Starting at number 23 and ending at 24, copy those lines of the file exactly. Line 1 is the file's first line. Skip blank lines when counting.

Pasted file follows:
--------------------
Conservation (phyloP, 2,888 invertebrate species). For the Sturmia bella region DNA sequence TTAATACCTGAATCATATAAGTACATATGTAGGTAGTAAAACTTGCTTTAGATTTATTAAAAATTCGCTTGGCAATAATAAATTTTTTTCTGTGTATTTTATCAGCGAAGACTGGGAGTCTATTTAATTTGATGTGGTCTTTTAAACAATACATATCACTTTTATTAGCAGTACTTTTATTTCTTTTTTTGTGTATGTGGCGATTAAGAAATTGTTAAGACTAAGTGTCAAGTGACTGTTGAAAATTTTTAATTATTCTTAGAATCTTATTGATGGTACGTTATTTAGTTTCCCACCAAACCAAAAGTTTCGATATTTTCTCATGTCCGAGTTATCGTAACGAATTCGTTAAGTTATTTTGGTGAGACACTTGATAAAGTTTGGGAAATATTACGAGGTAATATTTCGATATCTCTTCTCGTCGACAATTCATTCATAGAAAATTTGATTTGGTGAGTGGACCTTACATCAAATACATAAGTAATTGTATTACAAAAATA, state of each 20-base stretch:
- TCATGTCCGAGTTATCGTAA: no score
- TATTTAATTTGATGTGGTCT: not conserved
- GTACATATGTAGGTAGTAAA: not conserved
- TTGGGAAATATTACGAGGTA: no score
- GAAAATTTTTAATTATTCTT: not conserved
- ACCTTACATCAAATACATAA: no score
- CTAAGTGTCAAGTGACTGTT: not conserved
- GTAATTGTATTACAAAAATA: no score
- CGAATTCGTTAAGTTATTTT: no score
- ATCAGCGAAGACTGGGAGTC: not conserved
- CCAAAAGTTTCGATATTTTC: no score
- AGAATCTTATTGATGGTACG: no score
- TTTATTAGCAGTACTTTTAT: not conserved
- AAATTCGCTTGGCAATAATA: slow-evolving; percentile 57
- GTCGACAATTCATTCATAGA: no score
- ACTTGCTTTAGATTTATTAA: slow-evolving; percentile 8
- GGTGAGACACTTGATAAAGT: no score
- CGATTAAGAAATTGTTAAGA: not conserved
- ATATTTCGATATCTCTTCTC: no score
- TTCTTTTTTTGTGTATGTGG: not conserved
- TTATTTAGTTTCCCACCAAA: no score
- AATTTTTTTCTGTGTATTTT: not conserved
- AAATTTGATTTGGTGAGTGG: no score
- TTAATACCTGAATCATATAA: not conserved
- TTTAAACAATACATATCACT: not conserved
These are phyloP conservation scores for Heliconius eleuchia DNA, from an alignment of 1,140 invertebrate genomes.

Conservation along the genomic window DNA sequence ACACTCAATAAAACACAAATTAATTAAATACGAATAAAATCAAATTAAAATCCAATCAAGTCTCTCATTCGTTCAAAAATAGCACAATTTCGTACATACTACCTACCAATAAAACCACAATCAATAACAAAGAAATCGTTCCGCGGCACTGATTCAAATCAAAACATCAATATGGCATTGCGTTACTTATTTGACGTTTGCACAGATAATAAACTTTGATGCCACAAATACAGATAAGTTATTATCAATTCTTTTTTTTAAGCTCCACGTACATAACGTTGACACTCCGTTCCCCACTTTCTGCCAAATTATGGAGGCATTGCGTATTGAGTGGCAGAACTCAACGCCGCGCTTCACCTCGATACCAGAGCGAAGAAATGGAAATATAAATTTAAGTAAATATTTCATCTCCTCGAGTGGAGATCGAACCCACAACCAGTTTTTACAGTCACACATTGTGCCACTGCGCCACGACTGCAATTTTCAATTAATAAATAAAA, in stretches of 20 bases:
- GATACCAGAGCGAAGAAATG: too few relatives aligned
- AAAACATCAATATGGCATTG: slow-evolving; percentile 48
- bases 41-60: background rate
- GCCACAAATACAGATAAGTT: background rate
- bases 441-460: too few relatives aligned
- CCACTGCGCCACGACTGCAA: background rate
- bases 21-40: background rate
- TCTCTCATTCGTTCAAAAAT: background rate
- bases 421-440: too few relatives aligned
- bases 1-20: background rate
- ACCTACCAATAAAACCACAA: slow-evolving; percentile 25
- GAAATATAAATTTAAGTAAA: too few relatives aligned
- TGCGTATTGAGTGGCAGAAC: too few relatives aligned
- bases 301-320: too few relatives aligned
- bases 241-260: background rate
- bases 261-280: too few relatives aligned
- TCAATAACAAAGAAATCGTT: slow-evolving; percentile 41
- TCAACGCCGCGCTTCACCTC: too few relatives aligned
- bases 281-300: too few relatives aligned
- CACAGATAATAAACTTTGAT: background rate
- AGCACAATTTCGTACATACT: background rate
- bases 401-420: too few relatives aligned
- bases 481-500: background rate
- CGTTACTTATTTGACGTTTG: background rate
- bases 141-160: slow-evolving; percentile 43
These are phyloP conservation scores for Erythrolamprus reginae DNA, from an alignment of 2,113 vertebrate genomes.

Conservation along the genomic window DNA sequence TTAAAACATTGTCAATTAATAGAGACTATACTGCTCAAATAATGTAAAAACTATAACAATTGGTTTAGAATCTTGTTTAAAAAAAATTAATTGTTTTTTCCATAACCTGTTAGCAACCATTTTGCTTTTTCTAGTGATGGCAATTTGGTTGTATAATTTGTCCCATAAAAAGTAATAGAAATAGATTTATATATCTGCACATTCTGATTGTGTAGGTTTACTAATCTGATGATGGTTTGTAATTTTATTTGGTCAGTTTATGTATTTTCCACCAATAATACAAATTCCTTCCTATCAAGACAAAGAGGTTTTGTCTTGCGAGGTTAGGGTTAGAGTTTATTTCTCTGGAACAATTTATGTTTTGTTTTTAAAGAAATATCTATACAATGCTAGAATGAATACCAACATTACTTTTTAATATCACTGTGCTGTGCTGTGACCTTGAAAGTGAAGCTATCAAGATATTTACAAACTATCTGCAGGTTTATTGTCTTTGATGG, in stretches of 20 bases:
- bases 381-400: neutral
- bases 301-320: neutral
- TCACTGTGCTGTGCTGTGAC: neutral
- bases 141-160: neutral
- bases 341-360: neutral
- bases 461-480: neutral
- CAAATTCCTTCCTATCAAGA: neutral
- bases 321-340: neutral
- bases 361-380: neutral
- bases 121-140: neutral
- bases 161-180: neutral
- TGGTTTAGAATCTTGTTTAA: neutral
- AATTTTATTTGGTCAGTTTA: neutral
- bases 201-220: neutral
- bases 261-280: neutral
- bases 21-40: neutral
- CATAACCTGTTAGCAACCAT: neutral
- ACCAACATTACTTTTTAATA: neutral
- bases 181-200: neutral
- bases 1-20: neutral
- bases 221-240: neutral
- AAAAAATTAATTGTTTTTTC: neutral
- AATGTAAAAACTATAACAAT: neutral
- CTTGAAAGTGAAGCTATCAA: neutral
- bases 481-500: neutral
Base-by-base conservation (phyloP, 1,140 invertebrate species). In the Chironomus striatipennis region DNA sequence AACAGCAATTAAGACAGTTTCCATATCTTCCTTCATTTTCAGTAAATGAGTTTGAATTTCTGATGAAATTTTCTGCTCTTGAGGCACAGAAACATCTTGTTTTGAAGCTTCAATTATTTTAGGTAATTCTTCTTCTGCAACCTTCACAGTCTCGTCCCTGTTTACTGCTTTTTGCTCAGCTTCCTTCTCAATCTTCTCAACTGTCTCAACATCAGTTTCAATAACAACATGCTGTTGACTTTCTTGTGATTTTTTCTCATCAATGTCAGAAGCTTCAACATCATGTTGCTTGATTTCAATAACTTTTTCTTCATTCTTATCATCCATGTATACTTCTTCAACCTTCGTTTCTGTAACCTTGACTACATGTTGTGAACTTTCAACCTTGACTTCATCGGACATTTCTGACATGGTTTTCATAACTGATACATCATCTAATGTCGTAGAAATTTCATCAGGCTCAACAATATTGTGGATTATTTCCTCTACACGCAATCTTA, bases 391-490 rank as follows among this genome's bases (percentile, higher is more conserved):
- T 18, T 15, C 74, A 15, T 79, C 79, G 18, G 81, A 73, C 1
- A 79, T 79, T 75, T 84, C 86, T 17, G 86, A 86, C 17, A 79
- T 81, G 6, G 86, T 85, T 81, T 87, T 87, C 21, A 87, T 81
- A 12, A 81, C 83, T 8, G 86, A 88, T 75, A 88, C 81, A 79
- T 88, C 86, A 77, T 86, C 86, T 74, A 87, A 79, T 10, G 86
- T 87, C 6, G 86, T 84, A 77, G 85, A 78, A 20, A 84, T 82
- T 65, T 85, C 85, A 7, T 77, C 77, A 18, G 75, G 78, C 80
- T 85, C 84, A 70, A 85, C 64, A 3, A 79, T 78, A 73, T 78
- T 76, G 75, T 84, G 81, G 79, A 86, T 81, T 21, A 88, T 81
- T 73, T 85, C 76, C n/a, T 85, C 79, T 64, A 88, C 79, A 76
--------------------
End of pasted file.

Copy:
- AATTTTTTTCTGTGTATTTT: not conserved
- AAATTTGATTTGGTGAGTGG: no score